H19.121 Zhi Zheng Zhi Bao, Quan Chao 1 Qian Equivalent paper money 1341 Ji mint

Yuan Dynasty the Mongol Dynasty

1341 AD. Zhi Zheng Zhi Bao, Quan Chao 1 Qian
( Equivalent in paper money)
Ji An, Jiangxi mint



Reference: Hartill 19.121

Weight: 28.5 grams; Size: 48.5 mm; Bronze


Emperor Shun (Toghon Temur) 1333-68 AD

Obv: Zhi Zheng Zhi Bao

Rev: Ji above, Ji An in Jiangxi

Quan Chao ( Equivalent in paper money) right, denomination left 1 Qian left.

 

In 1341 AD, Chancellor Tuotuo attempted to reform the currency system. He issued more paper money and these large coins whose inscriptions equate their value to that of this paper money. The paper money was made out of inferior material so it was easily damaged and hard to redeem. Soon afterwards, rebellion broke out in the south. The government resorted to printing more paper money to pay the soldiers, but this led to a collapse of confidence and widespread price inflation ensued.

 

The Yuan Dynasty

The Yuan Dynasty (Chinese: 元朝; pinyin: Yuáncháo; Mongolian: Dai Ön Ulus/Дай Юан Улс), or Great Yuan Empire (simplified Chinese: 大元国; traditional Chinese: 大元國;pinyin: Dà Yuán Diguó) was both the continuation of the Mongol Empire and the Mongol founded historical state in Mongolia and China[1], lasting officially from 1271[2] to 1368[3]. In Chinese history, the Yuan Dynasty followed the Song Dynasty and preceded the Ming Dynasty. Although the dynasty was established by Kublai Khan, he had his grandfatherGenghis Khan placed on the official record as the founder of the dynasty or Taizu (Chinese:太祖). The rulers of the Yuan Dynasty became Emperor of China by 1279, though Kublai Khan had also claimed the title of Great Khan, i.e. supremacy over the other Mongol khanates (Chagatai Khanate, Golden Horde, Ilkhanate); however this claim was truly recognized by the Il-Khanids, who were nevertheless essentially self-governing. Although later emperors of the Yuan Dynasty were recognized by the three virtually independent western khanates as their nominal suzerains, they each continued their own separate developments. But the Mongol Empire as a whole remained strong and united. The Yuan is sometimes referred to as the Empire of the Great Khan. The Mongol Emperors of the Yuan held the title of Great Khan of all Mongol Khanates.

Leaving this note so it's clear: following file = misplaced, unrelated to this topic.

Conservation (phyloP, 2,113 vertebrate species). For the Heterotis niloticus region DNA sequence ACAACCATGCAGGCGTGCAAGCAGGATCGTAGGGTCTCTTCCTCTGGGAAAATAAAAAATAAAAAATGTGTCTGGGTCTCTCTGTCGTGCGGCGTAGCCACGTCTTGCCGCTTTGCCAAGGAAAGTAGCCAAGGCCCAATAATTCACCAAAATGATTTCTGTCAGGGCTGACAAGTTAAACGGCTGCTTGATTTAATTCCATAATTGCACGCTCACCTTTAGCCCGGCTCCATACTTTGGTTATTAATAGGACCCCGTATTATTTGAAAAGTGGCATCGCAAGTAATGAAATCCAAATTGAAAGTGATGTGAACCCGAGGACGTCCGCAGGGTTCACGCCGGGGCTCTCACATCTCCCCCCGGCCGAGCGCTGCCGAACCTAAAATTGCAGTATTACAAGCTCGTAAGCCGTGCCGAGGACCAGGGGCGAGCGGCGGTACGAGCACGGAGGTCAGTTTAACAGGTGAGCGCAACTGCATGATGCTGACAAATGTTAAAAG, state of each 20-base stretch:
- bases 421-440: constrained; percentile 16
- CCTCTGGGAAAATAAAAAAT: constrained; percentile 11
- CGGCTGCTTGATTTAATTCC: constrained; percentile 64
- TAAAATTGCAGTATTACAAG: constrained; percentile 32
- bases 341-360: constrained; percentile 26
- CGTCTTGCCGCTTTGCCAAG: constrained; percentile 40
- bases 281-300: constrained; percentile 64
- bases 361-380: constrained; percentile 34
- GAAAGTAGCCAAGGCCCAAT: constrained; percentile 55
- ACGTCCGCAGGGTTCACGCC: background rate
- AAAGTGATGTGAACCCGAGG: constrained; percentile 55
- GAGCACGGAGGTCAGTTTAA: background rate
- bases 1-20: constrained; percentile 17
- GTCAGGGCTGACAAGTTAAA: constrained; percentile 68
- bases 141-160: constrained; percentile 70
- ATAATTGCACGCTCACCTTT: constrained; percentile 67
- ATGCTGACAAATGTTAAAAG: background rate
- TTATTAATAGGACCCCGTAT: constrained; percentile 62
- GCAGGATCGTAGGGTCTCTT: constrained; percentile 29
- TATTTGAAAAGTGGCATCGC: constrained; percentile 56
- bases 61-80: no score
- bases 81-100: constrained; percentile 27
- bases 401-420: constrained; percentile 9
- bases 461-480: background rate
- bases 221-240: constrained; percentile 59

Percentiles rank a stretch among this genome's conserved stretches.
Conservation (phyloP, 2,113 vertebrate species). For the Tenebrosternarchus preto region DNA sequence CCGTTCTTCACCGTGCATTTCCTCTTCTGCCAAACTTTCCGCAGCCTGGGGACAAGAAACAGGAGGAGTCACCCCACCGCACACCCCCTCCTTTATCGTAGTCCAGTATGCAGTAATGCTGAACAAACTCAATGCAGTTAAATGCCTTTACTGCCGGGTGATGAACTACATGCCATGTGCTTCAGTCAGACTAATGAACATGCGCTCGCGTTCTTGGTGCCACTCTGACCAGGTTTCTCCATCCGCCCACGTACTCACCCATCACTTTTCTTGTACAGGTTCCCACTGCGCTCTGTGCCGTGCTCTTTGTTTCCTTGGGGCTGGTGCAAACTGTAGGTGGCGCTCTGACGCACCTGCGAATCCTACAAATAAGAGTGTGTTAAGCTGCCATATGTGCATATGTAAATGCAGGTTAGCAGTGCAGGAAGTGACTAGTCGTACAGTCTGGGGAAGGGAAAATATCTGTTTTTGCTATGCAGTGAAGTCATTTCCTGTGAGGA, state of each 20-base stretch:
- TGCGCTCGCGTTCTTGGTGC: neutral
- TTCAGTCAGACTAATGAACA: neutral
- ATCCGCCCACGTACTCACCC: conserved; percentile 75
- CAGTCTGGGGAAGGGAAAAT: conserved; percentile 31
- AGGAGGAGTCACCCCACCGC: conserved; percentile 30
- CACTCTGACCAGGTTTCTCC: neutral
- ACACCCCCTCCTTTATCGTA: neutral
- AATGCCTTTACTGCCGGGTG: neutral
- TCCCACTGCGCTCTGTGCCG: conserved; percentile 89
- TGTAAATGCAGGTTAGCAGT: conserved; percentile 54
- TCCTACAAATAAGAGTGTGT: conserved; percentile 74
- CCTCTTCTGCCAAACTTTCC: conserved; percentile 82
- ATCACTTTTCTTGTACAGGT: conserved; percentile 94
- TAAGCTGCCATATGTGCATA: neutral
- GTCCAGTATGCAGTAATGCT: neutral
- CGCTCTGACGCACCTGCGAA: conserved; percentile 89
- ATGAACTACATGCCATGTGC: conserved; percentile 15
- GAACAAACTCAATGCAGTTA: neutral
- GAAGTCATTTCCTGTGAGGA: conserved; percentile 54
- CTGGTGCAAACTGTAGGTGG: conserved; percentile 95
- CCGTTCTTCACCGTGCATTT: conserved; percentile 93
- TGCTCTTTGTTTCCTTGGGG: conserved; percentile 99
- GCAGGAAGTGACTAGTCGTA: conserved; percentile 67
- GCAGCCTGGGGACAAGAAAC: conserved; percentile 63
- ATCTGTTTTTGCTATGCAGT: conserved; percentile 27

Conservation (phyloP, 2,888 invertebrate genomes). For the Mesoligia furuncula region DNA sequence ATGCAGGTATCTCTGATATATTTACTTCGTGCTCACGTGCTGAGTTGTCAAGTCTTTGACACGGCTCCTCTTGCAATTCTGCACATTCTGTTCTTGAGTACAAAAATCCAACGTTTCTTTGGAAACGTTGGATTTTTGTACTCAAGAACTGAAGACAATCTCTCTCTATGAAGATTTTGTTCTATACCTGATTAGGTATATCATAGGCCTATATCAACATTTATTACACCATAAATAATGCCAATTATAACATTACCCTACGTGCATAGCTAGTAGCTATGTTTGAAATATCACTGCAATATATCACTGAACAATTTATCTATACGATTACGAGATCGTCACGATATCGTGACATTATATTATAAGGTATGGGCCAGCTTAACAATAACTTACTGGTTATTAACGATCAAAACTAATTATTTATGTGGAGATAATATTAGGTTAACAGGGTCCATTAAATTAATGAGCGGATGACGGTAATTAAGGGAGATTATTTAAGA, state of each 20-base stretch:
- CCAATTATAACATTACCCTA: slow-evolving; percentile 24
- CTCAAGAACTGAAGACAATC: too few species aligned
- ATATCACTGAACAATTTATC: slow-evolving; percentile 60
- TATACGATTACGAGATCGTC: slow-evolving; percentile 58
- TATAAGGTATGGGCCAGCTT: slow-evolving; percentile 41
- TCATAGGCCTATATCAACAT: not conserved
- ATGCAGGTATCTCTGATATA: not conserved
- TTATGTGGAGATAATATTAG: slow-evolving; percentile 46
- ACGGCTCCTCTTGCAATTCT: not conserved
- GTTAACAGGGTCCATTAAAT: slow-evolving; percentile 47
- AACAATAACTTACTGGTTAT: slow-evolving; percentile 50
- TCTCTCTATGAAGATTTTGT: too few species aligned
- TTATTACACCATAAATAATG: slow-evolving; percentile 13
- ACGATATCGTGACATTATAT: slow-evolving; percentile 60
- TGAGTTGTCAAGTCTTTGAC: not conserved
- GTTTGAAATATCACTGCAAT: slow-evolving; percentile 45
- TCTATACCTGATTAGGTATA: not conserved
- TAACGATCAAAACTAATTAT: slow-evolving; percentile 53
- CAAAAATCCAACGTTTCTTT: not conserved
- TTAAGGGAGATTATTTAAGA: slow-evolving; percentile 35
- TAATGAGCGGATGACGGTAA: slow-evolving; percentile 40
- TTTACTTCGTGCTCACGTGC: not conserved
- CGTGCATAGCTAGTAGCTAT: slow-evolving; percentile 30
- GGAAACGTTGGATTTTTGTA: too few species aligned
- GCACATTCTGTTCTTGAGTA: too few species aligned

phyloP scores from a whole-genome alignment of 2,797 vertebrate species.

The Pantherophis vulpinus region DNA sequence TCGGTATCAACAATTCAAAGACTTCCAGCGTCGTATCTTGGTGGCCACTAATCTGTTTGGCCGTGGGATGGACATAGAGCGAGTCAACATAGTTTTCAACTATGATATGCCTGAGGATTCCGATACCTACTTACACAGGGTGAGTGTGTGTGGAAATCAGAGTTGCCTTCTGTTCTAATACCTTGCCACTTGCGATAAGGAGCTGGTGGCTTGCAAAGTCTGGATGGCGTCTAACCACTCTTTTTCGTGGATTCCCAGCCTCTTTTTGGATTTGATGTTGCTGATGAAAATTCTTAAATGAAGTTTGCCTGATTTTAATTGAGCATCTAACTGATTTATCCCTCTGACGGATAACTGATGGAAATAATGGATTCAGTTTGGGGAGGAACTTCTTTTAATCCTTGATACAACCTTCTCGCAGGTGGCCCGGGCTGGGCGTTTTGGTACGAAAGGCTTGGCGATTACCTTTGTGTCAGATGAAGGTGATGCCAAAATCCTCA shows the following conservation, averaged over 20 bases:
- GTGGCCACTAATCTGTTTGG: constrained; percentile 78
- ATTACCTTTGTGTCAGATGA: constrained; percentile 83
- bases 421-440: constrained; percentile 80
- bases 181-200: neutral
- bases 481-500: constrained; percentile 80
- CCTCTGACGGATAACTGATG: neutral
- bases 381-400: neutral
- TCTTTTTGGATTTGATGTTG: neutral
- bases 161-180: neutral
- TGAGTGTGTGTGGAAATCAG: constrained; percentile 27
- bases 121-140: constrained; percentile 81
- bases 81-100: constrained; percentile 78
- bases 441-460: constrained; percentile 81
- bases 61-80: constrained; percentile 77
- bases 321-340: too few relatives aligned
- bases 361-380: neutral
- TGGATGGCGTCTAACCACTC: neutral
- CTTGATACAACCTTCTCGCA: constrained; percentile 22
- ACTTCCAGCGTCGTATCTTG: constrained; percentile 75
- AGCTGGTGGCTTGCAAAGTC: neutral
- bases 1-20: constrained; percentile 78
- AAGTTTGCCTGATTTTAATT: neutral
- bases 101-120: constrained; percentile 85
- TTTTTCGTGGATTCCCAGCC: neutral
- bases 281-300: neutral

Founding of the Dynasty

Kublai Khan, Genghis Khan's grandson and founder of the Yuan Dynasty

Since the beginning of his reign (1260), Kublai Khan had adopted many customs from earlier Chinese dynasties, such as era names and bureaucracy. After winning the war against Ariq Böke, Kublai Khan began his reign over his realm with greater aspirations and self-confidence — in 1266 he ordered the construction of his new capital at the modern city ofBeijing. The city had been called Zhongdu (Chinese: 中都, lit. "Central Capital") during theJin Dynasty, and in 1272 it came to be known as Dadu (Chinese: 大都; Wade-Giles: Ta-tu, "Great Capital") in Chinese, Daidu to the Mongols, and Khanbalikh ("City of the Khans") to the Turks.[9] In 1271 he established the Yuan Dynasty, which would proceed to be the first non-Han dynasty to rule all of China. Its official title, Da Yuan (Chinese: 大元, "Great Yuan"), originates from I Ching, "大哉乾元" (dà zāi qián yuán). Yuan is the first dynasty in China to use Da (Chinese: 大, "Great") in its official title.[10] In 1272, Dadu officially became the capital of the Yuan Dynasty.

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In the early 1270s, Kublai began his massive drive against the Southern Song. By 1273, Kublai had blockaded the Yangzi River with his navy and besieged Xiangyang, the last obstacle in his way to capture the rich Yangzi River basin. In 1275, a Song force of 130,000 troops under Chancellor Jia Sidao was defeated by the Yuan force. By 1276, most of the Southern Song territory had been captured by Yuan forces. In 1279, the Yuan army led by the Chinese general Zhang Hongfan had.

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H19.121 Zhi Zheng Zhi Bao, Quan Chao 1 Qian Equivalent paper money 1341 Ji mint

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